For many years, I squirmed at the term “yoga” because of my personal faith that contradicts many of the teachings of Eastern religions which yoga is founded in. I shunned the concepts – though unwittingly I practiced yoga under a different name on the regular – and, to my shame, even lectured a few folks who “preached” yoga at me.
In recent years, I’ve come to have a better understanding of yoga, what it is, and what it isn’t, and that not every form of yoga is steeped in Eastern practice religiously speaking. Any practice can be, of course, but when most folks tout themselves as “yogis” they are not expecting folks to follow their religious teachings but rather the mindful practice of physical well-being found in movement and stretching.
As a creative, I’ve come to see the value in this practice of gentle movement and stretching. I formerly have worked in many fields, nearly all of which are highly active (think biking dog-walker, athletics coach for young kids, magician’s assistant, wrangler, home organizer…). But since becoming a full-time writer and editor – of course as I’m aging, rather than when I was younger – my body has expressed its strong disfavor for this career shift.
I’ve found other things to keep my body moving during work hours (think treadmill desk or Swiss ball instead of chair), but they are not enough.
Enter the need for more yoga, intentionality with that practice, and faithfulness to better wellness practices overall.
Technically, all yoga is good for creatives. Whether that’s head stands or the peacock for those more advanced or happy baby and child’s pose for simple, easy stretching. But these are the ones I’ve found most effective for developing, healing, and improving my creative practices.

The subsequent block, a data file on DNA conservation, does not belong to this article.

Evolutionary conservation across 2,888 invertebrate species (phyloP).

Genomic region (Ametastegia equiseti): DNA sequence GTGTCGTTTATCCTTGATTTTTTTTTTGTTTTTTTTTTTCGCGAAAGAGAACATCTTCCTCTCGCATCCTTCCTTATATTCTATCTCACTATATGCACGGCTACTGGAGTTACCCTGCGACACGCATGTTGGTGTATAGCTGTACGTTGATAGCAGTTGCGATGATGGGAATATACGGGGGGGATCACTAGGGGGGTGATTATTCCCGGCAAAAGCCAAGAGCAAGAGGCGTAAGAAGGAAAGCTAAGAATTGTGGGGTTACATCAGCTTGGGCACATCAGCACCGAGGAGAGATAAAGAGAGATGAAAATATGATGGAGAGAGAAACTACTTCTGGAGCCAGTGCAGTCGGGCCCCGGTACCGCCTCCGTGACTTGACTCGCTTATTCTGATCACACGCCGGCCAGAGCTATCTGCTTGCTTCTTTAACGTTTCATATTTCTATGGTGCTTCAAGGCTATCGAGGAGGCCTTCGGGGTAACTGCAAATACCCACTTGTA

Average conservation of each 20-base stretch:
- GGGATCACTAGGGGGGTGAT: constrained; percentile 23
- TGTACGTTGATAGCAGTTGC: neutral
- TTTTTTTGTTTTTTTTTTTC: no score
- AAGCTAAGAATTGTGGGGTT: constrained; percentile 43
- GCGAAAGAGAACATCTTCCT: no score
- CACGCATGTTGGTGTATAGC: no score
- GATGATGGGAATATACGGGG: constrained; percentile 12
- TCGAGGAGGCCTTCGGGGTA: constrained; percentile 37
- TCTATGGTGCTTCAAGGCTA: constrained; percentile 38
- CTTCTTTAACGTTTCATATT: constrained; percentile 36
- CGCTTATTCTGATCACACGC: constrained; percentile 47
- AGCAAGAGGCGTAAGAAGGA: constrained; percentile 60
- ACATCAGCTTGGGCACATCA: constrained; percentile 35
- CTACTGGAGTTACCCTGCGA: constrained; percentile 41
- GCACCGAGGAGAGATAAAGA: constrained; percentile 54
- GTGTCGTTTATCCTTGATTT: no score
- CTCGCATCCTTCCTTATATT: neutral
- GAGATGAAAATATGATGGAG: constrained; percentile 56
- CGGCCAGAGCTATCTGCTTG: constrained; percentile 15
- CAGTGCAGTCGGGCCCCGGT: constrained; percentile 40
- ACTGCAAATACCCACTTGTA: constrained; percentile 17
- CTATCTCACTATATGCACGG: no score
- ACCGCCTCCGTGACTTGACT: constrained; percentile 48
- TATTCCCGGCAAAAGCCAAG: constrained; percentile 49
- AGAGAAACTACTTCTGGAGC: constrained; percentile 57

One of the main issues with most of my creative endeavors is that they require me to sit down. I’m a writer and painter – so my hips and lower back get tight, stiff, and painful. The happy baby pose helps with this.
A good pose for building up wrist strength and giving a good stretch to forearms is Downward Facing Dog. This pose puts the right kind of gentle pressure on these spots to help us artists and writers improve dexterity, ease achiness, and build strength all in one simple pose.
Very simple Child’s Pose is another one that I use all the time for my lower back and hips – right before bed, right when I wake up, throughout the day. This one has a few different forms (honestly, they probably all do) for use in different situations. Most often, it’s outstretched arms for me, but sometimes behind the legs is better.
A few years ago, I could bend at the waist, knees straight, and plant my palms flat on the floor. Then, I became a writer full-time. A year after my career started taking off, I bent over one day and realized I could no longer do the palm-flat-to-floor thing. I started doing the Standing Forward Fold each gym visit, gradually working my way to palms-flat again. Each day I did this one, I felt a bit more relief in my back even while hunched at a desk clacking away at the keys.
I can’t do this one myself because of an old brain injury that makes me super dizzy, so beware. But for the majority of the population, the ear-to-shoulder neck roll is a great way to break up knots and ease stiffness in the neck.
This one’s associated perhaps most often with sport, but the cross body shoulder stretch is great for artists, writers, and others who use their hands a lot. It helps to break tension, release stress, and loosen stiff, sore muscles in the shoulders.
This is one of those stretches I both love and hate. It helps my entire body feel better after a day stuck at a desk, but it takes some effort to do it right and do it well. Plus, I usually have to do a dozen of them to pop those vertebrae properly and get things loose and happy again. It’s worth it in the end.